Essex shad bake featured on Cooking Channel
Where there's smoke, there's fire and where there's fire, there just might be a television camera filming "Man Fire Food," a program now in its second season on the Cooking Channel.
"Man Fire Food" focuses on a summer standard: men cooking outdoors, everything from Texas barbecues and New England lobster bakes to Hawaiian luaus. And on Tuesday, Aug. 27, at 8 p.m., the television program will feature the Essex Rotary Shad Bake, which this June celebrated its 55th anniversary. At the bake itself, large filets of shad are cooked on red oak planks placed around a roaring open fire.
Roger Mooking, the host of "Man Fire Food," said he thinks the link between men and outdoor cooking had its origins in pre-history.
"It's a bonding experience for men. It probably started in Neanderthal times," he said.
Essex Rotary president Geraldine Ficarra thinks fire was an important part of the equation.
"It's wrestling with danger," she stated.
Rotarian Glenn Herman had a more prosaic explanation for why most men cooked outdoors but not indoors.
"Because guys are outside, in the garage or in the basement," he said.
The Cooking Channel learned about the shad bake from a YouTube video that Essex Rotarian Lon Seidman made some five years ago. Staff from "Man Fire Food" worked with Essex Rotarian Joseph Shea, who has been bakemaster for more than a decade, to create a seven-page script that detailed the entire cookout process.
As a result, Shea can talk with some expertise about filming techniques like the difference between camera A and camera B. Camera A, he explained, is for long-range shots; camera B for close ups. For the occasion, Shea bought new leather aprons for himself and Mooking to wear on the day of the bake. That day, which is always a long one, became an even longer one for Shea this year because of the filming. Set-up for the shoot began at 5:45 a.m., and Shea was not finished until 8:30 p.m.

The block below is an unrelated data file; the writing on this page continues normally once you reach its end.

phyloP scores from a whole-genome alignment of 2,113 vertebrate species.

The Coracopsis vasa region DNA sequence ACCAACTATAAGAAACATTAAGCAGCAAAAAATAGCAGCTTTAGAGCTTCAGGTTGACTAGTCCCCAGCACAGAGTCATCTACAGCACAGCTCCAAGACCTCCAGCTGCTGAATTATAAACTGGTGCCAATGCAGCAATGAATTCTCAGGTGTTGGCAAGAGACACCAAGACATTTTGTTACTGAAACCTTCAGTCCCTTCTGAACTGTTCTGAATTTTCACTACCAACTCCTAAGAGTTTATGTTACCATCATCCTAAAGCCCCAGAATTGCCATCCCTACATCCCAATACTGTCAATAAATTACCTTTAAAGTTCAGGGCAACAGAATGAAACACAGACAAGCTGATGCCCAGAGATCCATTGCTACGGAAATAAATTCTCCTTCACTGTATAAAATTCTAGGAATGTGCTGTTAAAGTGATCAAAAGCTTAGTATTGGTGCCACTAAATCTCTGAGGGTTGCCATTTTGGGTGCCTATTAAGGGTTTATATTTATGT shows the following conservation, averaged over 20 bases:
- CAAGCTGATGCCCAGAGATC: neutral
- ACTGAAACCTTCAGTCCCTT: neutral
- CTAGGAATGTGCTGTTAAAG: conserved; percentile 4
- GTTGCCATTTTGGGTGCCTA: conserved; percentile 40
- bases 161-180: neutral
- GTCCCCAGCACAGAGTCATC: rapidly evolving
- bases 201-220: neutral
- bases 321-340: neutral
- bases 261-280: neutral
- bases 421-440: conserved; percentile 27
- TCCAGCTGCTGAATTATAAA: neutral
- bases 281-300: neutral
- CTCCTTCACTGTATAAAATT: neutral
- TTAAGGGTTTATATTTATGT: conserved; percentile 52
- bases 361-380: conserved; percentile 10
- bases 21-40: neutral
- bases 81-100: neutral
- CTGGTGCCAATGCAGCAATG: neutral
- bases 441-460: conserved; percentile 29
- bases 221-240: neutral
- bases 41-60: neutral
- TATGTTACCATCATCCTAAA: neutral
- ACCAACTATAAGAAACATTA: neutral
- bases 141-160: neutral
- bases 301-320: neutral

A shad bake filmed live means the cooks must get things right the first time; the cooking process provides little leeway for do-overs.
"There are no second takes with shad," Shea said.
Still, Herman, who has been a nailer - the person who fastens the shad to the oak boards - for more than 15 years, said the crew he worked with had to go through several sequences of unloading and transferring the oak boards.
"We did it three or four times, probably passing along the same 15 boards each time," he said.
Jack Monahan, another longtime shad bake regular, admitted that he nearly revealed a well-kept secret to the television crew - the make-up of the bake's special sauce.
"I might have hinted at the ingredients, but that's all," he explained.
Like other participants, Monahan said that the Rotarians were so busy that as the day proceeded, they didn't notice the film crew.
"I was conscious of their presence earlier, but it became subsumed into the background. There was so much to do," he said.
So much to do, in fact, that Ficarra didn't see much of the film crew at all, or even the Rotarians doing the cooking.
"I was folding T-shirts," she noted.
The Cooking Channel had specified that there be no announcement of the filming before the shad bake; Shea surmised that was because they did not want a crowd of gawkers at the event. But the the word is out now, and the Rotarians are eager to see show. Monahan said people at his Hartford office, some of whom came to Essex for the bake, have been regularly asking when it will air.
"They've been pestering me for weeks about when it's going to be on," he said.
Mooking, who had never seen a shad bake before the filming, was most impressed by the height of the fire, with the flames rising 10 feet in the air. He was also enthusiastic about eating the cooked shad, which he had never tasted before. Born in Trinidad and raised in Canada, Mooking now lives in Toronto.
Mooking said, "I wasn't going to come all this way for a show and not eat the shad."
"Men Fire Food" featuring the Essex Rotary Shad Bake airs on The Cooking Channel Tuesday, Aug. 27, at 8 p.m.